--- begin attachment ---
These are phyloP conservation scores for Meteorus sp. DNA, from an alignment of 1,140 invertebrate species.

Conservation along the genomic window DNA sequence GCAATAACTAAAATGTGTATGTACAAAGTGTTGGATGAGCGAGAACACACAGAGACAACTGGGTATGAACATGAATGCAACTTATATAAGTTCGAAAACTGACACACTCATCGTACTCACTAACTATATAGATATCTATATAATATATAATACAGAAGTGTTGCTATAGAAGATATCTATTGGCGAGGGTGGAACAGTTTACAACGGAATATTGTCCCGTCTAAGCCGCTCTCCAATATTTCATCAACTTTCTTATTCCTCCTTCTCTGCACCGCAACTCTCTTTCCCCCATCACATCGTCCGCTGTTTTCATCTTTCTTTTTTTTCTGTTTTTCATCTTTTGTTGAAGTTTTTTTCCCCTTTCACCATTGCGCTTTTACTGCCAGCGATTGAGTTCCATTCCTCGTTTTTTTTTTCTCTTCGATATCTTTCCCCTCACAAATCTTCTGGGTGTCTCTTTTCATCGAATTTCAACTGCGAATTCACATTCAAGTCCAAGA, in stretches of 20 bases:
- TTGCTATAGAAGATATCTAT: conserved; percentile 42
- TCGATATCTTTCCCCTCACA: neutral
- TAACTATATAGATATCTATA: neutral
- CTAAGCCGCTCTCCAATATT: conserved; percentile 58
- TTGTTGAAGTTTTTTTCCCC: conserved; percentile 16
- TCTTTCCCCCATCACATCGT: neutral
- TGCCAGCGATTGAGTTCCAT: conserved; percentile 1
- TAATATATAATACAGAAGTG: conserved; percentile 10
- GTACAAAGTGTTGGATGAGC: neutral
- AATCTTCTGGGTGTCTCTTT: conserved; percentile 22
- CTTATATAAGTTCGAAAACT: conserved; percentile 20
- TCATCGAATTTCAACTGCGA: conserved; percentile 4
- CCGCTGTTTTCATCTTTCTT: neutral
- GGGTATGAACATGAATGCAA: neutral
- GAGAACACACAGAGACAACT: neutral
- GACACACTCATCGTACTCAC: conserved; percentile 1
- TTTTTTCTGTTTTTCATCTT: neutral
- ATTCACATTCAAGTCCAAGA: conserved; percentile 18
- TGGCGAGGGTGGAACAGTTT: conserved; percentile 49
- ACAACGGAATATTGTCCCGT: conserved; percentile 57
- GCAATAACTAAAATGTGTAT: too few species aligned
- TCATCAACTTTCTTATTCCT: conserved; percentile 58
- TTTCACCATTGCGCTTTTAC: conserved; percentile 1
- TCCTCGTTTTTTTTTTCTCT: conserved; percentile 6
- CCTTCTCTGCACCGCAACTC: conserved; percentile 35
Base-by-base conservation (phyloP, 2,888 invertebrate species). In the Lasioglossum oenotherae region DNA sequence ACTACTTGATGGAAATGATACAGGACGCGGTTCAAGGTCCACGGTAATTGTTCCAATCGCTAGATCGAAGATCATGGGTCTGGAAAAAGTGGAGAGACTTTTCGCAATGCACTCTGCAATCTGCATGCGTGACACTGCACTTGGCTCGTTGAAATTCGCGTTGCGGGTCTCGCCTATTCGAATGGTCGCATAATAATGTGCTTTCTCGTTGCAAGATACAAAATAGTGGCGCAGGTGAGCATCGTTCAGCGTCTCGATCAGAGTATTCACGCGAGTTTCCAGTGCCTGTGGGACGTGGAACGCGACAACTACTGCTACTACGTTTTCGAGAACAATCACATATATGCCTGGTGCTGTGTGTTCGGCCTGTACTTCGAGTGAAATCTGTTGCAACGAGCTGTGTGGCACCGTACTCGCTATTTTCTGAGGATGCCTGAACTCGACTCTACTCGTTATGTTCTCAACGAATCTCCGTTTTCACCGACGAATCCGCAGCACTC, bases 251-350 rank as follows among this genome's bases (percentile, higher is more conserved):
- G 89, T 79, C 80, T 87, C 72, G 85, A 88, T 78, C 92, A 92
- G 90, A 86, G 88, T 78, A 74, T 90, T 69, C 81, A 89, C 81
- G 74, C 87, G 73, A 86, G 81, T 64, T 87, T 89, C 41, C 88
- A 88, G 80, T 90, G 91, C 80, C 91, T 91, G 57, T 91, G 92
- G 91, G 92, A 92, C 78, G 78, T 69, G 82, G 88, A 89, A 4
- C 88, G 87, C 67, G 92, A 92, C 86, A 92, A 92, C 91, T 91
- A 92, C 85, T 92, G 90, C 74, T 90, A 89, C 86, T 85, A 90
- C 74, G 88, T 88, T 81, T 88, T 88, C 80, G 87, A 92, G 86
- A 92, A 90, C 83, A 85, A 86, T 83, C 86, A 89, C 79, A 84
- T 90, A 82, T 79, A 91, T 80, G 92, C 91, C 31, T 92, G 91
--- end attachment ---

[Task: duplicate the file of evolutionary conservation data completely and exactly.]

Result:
These are phyloP conservation scores for Meteorus sp. DNA, from an alignment of 1,140 invertebrate species.

Conservation along the genomic window DNA sequence GCAATAACTAAAATGTGTATGTACAAAGTGTTGGATGAGCGAGAACACACAGAGACAACTGGGTATGAACATGAATGCAACTTATATAAGTTCGAAAACTGACACACTCATCGTACTCACTAACTATATAGATATCTATATAATATATAATACAGAAGTGTTGCTATAGAAGATATCTATTGGCGAGGGTGGAACAGTTTACAACGGAATATTGTCCCGTCTAAGCCGCTCTCCAATATTTCATCAACTTTCTTATTCCTCCTTCTCTGCACCGCAACTCTCTTTCCCCCATCACATCGTCCGCTGTTTTCATCTTTCTTTTTTTTCTGTTTTTCATCTTTTGTTGAAGTTTTTTTCCCCTTTCACCATTGCGCTTTTACTGCCAGCGATTGAGTTCCATTCCTCGTTTTTTTTTTCTCTTCGATATCTTTCCCCTCACAAATCTTCTGGGTGTCTCTTTTCATCGAATTTCAACTGCGAATTCACATTCAAGTCCAAGA, in stretches of 20 bases:
- TTGCTATAGAAGATATCTAT: conserved; percentile 42
- TCGATATCTTTCCCCTCACA: neutral
- TAACTATATAGATATCTATA: neutral
- CTAAGCCGCTCTCCAATATT: conserved; percentile 58
- TTGTTGAAGTTTTTTTCCCC: conserved; percentile 16
- TCTTTCCCCCATCACATCGT: neutral
- TGCCAGCGATTGAGTTCCAT: conserved; percentile 1
- TAATATATAATACAGAAGTG: conserved; percentile 10
- GTACAAAGTGTTGGATGAGC: neutral
- AATCTTCTGGGTGTCTCTTT: conserved; percentile 22
- CTTATATAAGTTCGAAAACT: conserved; percentile 20
- TCATCGAATTTCAACTGCGA: conserved; percentile 4
- CCGCTGTTTTCATCTTTCTT: neutral
- GGGTATGAACATGAATGCAA: neutral
- GAGAACACACAGAGACAACT: neutral
- GACACACTCATCGTACTCAC: conserved; percentile 1
- TTTTTTCTGTTTTTCATCTT: neutral
- ATTCACATTCAAGTCCAAGA: conserved; percentile 18
- TGGCGAGGGTGGAACAGTTT: conserved; percentile 49
- ACAACGGAATATTGTCCCGT: conserved; percentile 57
- GCAATAACTAAAATGTGTAT: too few species aligned
- TCATCAACTTTCTTATTCCT: conserved; percentile 58
- TTTCACCATTGCGCTTTTAC: conserved; percentile 1
- TCCTCGTTTTTTTTTTCTCT: conserved; percentile 6
- CCTTCTCTGCACCGCAACTC: conserved; percentile 35
Base-by-base conservation (phyloP, 2,888 invertebrate species). In the Lasioglossum oenotherae region DNA sequence ACTACTTGATGGAAATGATACAGGACGCGGTTCAAGGTCCACGGTAATTGTTCCAATCGCTAGATCGAAGATCATGGGTCTGGAAAAAGTGGAGAGACTTTTCGCAATGCACTCTGCAATCTGCATGCGTGACACTGCACTTGGCTCGTTGAAATTCGCGTTGCGGGTCTCGCCTATTCGAATGGTCGCATAATAATGTGCTTTCTCGTTGCAAGATACAAAATAGTGGCGCAGGTGAGCATCGTTCAGCGTCTCGATCAGAGTATTCACGCGAGTTTCCAGTGCCTGTGGGACGTGGAACGCGACAACTACTGCTACTACGTTTTCGAGAACAATCACATATATGCCTGGTGCTGTGTGTTCGGCCTGTACTTCGAGTGAAATCTGTTGCAACGAGCTGTGTGGCACCGTACTCGCTATTTTCTGAGGATGCCTGAACTCGACTCTACTCGTTATGTTCTCAACGAATCTCCGTTTTCACCGACGAATCCGCAGCACTC, bases 251-350 rank as follows among this genome's bases (percentile, higher is more conserved):
- G 89, T 79, C 80, T 87, C 72, G 85, A 88, T 78, C 92, A 92
- G 90, A 86, G 88, T 78, A 74, T 90, T 69, C 81, A 89, C 81
- G 74, C 87, G 73, A 86, G 81, T 64, T 87, T 89, C 41, C 88
- A 88, G 80, T 90, G 91, C 80, C 91, T 91, G 57, T 91, G 92
- G 91, G 92, A 92, C 78, G 78, T 69, G 82, G 88, A 89, A 4
- C 88, G 87, C 67, G 92, A 92, C 86, A 92, A 92, C 91, T 91
- A 92, C 85, T 92, G 90, C 74, T 90, A 89, C 86, T 85, A 90
- C 74, G 88, T 88, T 81, T 88, T 88, C 80, G 87, A 92, G 86
- A 92, A 90, C 83, A 85, A 86, T 83, C 86, A 89, C 79, A 84
- T 90, A 82, T 79, A 91, T 80, G 92, C 91, C 31, T 92, G 91